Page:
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Garden fencing - pioneer - 05-15-2006

I have a small annual flower garden, mostly marigolds & petunias, right next to our shed. We have a problem with rabbits eating the flowers. Last year we put up some chicken wire to protect the garden. It worked great except it wasn't very pretty to look at.
Does anyone have any ideas as to how we can put up something like chicken wire but make it look nice?

Re: Garden fencing - Mack - 05-16-2006

Hello. This is more commiseration than resolution. I have rabbits and squirrels. They have great entertainment value but also voracious appetites. My vegetable garden is inside a hardware cloth house and my peach tree recently had a hardware cloth gazebo built around it. I'm in the high desert, not exactly easy gardening weather as hot and dry, but I'm able to graze on the fruits of my labor now. As far as flowers, I have graduated to those the rabbits don't eat and have noted that once plants have matured, the rabbits leave them alone. You might try taller plants and fence them only until they are filled in a bit. You might also try putting in some daffodil bulbs in the fall. They will come up first, they are not eaten by rabbits, and your flowers will cover the daffodil leaves as one wanes while the other waxes. Also, you might try some onion plants and garlic plants around the edge. No critter eats them and the garlic blooms very nicely. It was recommended I put garlic cloves in the ground around my roses to prevent aphids and in the test section, the aphids are minimal. Warning: the garlic stalks are the height of the roses which is about 4feet so plant them on the sides or back. They should be pretty though. Maybe I've helped. Maybe I've just rambled on. Let me know your thoughts.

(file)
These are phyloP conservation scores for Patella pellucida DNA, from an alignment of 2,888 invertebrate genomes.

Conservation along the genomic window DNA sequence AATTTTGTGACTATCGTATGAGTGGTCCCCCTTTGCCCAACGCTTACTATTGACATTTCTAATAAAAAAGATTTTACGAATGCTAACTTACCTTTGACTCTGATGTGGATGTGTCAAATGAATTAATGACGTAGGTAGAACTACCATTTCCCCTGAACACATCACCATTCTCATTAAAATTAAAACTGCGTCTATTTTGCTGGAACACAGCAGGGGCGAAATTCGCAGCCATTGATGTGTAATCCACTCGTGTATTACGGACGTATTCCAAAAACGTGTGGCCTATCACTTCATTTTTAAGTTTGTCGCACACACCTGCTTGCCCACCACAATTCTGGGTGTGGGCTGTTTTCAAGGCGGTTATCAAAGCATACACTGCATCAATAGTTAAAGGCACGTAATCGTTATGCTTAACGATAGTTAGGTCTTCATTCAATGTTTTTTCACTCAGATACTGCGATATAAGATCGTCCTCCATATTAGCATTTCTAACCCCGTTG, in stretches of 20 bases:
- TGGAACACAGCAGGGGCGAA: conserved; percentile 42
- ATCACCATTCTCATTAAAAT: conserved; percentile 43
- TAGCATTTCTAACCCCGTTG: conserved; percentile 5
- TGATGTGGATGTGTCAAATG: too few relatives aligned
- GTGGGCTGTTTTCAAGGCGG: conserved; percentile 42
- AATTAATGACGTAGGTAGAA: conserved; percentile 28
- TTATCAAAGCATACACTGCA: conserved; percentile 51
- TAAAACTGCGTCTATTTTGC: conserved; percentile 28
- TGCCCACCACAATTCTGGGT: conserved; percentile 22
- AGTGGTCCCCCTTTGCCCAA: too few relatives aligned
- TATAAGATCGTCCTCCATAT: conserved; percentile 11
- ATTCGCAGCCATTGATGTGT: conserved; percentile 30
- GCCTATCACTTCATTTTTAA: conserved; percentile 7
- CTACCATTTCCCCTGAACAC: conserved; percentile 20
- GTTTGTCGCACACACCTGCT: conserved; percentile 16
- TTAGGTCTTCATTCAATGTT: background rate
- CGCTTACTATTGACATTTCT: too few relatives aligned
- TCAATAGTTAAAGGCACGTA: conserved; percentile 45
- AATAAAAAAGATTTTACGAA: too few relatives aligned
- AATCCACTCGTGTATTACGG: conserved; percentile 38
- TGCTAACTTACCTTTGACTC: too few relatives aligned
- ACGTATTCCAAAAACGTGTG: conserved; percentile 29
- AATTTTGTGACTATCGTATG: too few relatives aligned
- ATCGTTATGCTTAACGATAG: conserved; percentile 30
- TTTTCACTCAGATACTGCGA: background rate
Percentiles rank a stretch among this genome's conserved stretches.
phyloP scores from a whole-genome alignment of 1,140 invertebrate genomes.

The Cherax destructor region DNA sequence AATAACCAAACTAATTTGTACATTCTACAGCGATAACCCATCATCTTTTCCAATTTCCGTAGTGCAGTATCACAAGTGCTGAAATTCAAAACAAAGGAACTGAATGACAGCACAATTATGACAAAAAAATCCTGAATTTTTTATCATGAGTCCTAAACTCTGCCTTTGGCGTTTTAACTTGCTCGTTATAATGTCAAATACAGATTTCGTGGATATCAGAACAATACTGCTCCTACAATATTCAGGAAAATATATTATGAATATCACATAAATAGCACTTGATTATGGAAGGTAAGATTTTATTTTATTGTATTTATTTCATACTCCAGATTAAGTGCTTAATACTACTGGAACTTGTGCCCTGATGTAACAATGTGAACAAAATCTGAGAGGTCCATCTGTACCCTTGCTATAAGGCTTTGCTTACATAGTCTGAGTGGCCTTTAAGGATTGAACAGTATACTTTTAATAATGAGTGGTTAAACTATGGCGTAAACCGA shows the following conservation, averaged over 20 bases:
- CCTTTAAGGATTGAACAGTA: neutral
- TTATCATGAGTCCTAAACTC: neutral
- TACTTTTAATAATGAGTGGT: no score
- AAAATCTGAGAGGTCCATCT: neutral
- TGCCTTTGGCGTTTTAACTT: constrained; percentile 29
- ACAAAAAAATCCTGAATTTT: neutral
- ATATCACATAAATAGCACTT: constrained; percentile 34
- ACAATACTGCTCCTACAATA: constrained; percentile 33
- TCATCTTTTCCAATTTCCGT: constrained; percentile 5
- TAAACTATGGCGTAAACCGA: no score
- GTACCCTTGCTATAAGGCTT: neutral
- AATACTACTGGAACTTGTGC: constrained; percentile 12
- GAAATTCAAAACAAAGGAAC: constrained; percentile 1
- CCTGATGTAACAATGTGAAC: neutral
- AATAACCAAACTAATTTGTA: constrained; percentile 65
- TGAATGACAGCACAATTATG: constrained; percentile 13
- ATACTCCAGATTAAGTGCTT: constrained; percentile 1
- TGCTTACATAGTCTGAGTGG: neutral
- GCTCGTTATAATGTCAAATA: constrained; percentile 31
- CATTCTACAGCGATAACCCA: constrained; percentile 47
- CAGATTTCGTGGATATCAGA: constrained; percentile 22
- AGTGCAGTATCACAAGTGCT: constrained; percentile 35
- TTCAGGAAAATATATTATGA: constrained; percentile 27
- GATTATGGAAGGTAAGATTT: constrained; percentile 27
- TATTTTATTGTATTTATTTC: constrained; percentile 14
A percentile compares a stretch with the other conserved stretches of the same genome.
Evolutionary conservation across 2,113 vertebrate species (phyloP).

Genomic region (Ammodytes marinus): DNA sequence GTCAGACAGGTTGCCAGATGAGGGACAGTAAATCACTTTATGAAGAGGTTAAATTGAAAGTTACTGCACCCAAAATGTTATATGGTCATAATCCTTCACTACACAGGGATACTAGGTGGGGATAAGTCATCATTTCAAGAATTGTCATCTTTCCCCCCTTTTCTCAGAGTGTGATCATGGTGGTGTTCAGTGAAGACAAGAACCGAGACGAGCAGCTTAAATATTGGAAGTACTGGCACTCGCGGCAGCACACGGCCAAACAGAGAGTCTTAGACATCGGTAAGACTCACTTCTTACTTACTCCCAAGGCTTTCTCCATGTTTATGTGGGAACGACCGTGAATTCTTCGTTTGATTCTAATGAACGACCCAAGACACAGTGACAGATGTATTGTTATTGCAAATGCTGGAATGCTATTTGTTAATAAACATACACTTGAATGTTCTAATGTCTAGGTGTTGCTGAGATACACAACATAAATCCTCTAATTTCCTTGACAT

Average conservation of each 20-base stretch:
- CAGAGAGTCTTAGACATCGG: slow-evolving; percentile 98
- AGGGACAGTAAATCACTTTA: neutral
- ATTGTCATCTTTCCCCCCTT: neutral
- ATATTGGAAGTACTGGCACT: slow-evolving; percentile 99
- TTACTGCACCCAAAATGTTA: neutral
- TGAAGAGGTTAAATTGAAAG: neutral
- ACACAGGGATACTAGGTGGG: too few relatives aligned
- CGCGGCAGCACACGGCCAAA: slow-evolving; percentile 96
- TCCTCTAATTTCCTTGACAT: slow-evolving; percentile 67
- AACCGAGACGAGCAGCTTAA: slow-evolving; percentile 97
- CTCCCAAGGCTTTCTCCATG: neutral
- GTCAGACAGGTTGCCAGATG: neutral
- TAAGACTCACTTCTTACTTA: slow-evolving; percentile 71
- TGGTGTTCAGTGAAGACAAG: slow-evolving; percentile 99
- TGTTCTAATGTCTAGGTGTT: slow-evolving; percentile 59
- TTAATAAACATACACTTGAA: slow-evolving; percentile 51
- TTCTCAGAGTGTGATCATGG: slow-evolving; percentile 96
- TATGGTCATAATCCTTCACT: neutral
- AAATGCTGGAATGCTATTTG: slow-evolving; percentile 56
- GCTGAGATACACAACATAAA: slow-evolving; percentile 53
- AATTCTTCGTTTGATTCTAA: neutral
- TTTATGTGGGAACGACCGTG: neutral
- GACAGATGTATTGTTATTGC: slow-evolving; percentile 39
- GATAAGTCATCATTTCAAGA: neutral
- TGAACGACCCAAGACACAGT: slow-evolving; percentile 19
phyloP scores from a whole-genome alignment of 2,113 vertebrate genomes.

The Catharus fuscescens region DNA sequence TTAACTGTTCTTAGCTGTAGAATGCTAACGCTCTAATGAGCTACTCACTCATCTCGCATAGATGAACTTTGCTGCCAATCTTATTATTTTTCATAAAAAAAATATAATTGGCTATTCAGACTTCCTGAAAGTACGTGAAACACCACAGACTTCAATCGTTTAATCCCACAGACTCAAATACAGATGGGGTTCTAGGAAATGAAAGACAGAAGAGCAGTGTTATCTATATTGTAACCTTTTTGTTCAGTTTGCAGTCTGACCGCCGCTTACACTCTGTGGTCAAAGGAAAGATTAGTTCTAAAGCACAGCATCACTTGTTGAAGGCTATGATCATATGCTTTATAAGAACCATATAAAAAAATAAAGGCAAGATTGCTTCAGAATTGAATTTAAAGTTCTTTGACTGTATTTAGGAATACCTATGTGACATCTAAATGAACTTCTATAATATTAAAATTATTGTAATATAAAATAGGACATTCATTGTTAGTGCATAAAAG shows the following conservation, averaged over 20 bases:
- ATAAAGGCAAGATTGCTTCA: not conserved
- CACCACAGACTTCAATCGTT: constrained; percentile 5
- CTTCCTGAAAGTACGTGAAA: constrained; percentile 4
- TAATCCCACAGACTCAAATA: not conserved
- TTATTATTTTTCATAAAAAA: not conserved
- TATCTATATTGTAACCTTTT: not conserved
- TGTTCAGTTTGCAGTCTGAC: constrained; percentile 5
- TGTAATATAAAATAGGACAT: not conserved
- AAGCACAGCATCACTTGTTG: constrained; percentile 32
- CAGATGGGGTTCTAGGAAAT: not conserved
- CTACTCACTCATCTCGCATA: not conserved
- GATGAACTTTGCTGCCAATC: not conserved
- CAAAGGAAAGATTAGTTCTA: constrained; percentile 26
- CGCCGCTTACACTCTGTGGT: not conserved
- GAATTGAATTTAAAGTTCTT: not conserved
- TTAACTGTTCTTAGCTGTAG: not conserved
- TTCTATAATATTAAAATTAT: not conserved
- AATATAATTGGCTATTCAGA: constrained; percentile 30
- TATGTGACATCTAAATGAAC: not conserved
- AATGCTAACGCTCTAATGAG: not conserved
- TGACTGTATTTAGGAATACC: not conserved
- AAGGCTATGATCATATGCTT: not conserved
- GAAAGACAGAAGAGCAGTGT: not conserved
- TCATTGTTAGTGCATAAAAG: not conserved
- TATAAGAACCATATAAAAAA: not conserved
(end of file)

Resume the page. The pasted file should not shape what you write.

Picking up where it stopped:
Re: Garden fencing - pioneer - 05-17-2006

Thanks alot Mack for your help. The garlic and onion plants sound like something I might try. I'll let you know if it works. I can't believe that even in the desert the squirrels and rabbits are feasting. I would've thought they would stay away from the hot climates.

Re: Garden fencing - Mack - 05-17-2006

I have families of both squirrels and rabbits. We have two types of rabbits, cottontails and jack rabbits. Our squirrels are ground squirrels and can really dig a mess under structures and on hillsides, anywhere actually, but always where it is difficult to refill the holes. Good luck with the onions and garlic. We have something here called 'multiplying onions or clumping onions', they grow very fast, develop large clumps, and come back year after year, at least here. If you can get Society Garlic, it's a pretty bush like plant with long stemmed purple flowers, all edible and good for folks who find onion and garlic difficult to digest, or so I'm told. You could scatter a few of those among the posies.

Re: Garden fencing - stripy - 05-17-2006

I had trouble with deer eating my hosta and daylillies. My friend had rabbits nibbling her young plants. We have both found using the product, Invisialbe Fence, works to keep both away. It is an environmentally friendly spray and smells horrible while applying it but really works. Fortunately the smell becomes unnoticeable to humans. Last year the deer ate the hosta to the ground but this year they never touched it.

Re: Garden fencing - stripy - 05-18-2006

Yesterday I advised you to try Invisiable Fence. I goofed. The product is called Liquid Fence. Sorry for the misinfromation. I hope you find the perfect solution.

Re: Garden fencing - KimmSr - 05-25-2006

I have vinyl coated fencing around my flower beds to keep the rabbits, deer, and wild turkeys out and it almost, not fully, disappears into the background.